Love Field-based Southwest makes it easy to check in early: Pay the carrier an extra $20 for a round-trip flight, and as soon as the early-bird check-in line opens, some 36 hours before take-off, you'll get a boarding pass in the much-coveted Group A. Which isn't guaranteed, mind you, but it couldn't hurt: Says the airline, hey, cough up the $10 for each leg of your trip, and "it improves your seat selection options to help you get your favorite seat" and gets you "your pick of available overhead bin space." Because nobody likes to get stuck in Group D.
But no so fast, promises the website MySouthwestCheckin.com. Why give Southwest an extra $20 for round-trip early check-in when you can pay just ... waitaminute, $5? Says the Arizona-based site, it you download and use its check-in app, "As soon as the check-in window opens, the software on your computer will contact the Southwest website and perform the automatic check-in on your behalf." And the folks running that site are pretty proud of sticking it to Southwest, taunting its legal department by insisting they aren't doing a damned thing wrong:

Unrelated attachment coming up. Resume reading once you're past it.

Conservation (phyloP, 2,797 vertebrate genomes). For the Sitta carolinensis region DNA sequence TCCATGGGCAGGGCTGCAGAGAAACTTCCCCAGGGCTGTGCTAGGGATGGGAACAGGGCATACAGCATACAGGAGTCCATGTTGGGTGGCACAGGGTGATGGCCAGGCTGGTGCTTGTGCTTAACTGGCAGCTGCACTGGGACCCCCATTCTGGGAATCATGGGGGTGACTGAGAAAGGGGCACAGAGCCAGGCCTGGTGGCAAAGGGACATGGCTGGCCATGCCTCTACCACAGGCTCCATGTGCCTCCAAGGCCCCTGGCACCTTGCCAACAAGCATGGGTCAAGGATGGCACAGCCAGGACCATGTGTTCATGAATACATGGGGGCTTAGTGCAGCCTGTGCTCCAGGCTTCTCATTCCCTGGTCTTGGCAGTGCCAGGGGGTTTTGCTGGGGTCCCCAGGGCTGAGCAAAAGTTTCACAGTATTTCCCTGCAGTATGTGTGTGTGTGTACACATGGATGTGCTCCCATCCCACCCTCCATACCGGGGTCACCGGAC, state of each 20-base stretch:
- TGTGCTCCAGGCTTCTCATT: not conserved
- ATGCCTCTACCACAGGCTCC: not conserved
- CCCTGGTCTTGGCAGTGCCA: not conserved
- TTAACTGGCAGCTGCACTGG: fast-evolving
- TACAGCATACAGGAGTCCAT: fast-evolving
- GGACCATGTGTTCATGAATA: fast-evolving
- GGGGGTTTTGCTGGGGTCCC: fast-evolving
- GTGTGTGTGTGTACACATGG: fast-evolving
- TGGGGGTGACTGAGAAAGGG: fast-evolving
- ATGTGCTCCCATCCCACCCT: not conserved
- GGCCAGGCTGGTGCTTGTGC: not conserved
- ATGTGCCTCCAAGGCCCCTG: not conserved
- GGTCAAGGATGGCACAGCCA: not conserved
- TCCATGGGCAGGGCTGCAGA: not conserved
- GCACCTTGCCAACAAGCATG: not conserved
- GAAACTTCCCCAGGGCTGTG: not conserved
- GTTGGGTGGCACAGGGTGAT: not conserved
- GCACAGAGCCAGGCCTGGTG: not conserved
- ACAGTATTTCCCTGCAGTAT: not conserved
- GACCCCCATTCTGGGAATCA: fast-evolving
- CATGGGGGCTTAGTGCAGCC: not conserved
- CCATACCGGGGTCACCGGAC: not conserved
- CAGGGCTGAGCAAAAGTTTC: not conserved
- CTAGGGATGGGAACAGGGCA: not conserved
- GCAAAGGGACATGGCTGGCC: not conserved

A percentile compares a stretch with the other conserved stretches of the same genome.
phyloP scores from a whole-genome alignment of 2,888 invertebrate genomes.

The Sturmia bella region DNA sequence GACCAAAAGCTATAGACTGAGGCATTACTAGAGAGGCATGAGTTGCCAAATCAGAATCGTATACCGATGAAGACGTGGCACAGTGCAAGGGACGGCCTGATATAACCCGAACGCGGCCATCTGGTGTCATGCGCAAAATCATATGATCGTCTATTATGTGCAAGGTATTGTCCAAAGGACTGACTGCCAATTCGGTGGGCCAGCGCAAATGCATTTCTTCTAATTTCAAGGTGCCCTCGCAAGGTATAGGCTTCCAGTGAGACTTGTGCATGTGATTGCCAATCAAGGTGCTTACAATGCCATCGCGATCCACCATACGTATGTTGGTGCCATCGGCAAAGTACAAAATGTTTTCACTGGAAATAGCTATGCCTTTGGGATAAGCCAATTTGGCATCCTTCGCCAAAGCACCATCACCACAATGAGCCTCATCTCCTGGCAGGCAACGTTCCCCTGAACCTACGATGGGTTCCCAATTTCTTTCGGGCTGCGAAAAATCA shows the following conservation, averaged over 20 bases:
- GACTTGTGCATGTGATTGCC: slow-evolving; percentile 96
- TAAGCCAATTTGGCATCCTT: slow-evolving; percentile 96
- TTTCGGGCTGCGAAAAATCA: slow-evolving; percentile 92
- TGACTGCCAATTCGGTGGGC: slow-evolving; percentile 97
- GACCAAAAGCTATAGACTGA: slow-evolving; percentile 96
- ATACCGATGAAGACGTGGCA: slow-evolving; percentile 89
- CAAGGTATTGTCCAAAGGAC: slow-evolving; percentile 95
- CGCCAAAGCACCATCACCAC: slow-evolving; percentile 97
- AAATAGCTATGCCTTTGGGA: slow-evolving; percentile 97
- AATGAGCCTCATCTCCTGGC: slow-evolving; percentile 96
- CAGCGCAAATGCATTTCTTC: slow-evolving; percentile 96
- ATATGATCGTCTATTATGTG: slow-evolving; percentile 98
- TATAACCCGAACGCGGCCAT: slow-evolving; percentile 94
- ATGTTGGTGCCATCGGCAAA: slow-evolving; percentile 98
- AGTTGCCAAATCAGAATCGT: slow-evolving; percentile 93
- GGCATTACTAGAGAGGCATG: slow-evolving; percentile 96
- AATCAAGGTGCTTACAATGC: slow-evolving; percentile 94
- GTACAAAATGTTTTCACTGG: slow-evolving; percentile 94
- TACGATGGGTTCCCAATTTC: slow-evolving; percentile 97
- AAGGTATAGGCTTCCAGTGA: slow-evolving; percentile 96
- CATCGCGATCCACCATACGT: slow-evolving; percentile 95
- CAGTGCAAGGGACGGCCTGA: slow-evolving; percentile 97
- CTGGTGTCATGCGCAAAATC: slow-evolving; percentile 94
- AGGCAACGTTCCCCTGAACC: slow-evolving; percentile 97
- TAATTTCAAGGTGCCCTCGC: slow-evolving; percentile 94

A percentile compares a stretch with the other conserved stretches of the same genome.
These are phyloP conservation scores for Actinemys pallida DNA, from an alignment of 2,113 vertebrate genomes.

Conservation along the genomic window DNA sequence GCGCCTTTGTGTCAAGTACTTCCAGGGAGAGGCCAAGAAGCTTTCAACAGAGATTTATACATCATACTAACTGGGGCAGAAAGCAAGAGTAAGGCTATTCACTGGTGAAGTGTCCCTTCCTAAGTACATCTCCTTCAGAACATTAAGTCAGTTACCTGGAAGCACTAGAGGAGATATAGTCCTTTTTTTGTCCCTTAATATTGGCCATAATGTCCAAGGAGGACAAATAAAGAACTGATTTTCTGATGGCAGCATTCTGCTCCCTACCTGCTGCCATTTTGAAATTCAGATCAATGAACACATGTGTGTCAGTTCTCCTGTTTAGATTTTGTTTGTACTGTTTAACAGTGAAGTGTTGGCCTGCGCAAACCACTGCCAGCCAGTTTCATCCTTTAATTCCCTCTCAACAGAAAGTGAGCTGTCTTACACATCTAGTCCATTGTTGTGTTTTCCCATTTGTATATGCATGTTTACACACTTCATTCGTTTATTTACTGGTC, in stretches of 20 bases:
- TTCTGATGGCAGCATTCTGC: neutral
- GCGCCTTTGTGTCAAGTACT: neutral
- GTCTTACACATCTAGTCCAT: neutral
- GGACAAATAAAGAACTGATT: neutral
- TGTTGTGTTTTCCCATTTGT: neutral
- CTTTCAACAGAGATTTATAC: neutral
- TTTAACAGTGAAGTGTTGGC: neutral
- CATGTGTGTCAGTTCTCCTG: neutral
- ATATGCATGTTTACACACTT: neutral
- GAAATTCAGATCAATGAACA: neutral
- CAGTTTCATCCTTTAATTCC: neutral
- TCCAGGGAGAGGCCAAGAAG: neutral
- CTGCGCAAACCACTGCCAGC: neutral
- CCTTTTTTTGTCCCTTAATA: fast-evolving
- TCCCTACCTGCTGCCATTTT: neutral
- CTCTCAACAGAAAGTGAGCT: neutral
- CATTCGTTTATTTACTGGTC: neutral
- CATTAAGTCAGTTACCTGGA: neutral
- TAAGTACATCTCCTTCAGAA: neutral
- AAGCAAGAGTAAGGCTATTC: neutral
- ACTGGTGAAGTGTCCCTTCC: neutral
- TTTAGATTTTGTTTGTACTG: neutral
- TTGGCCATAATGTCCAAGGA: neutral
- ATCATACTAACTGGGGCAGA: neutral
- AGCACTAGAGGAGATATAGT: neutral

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SHOW ME HOW
Southwest seems to think this means we are violating the "browser wrap" agreement that says we can't use their website to provide a Southwest Boarding Pass. We're not using their website -- you are. In effect we're just saving your keystrokes and running them at a more convenient time on your behalf. Our computers don't connect to Southwest's computers -- your computer does.
Well, Southwest has had enough of that: A flip through PACER this morning reveals that Southwest sued the site in Dallas federal court Monday, claiming that passengers using MySouthwestCheckin.com's software are cutting to the front of the virtual line, which ain't right. And the software, says the carrier, is also "preventing Southwest's customers from visiting Southwest.com" and "[depriving] Southwest of selling and advertising opportunities and interfer[ing] with the purchasing cycle of Southwest's customers." Which is causing "economic injury." Which is why the carrier filed the suit you can read below.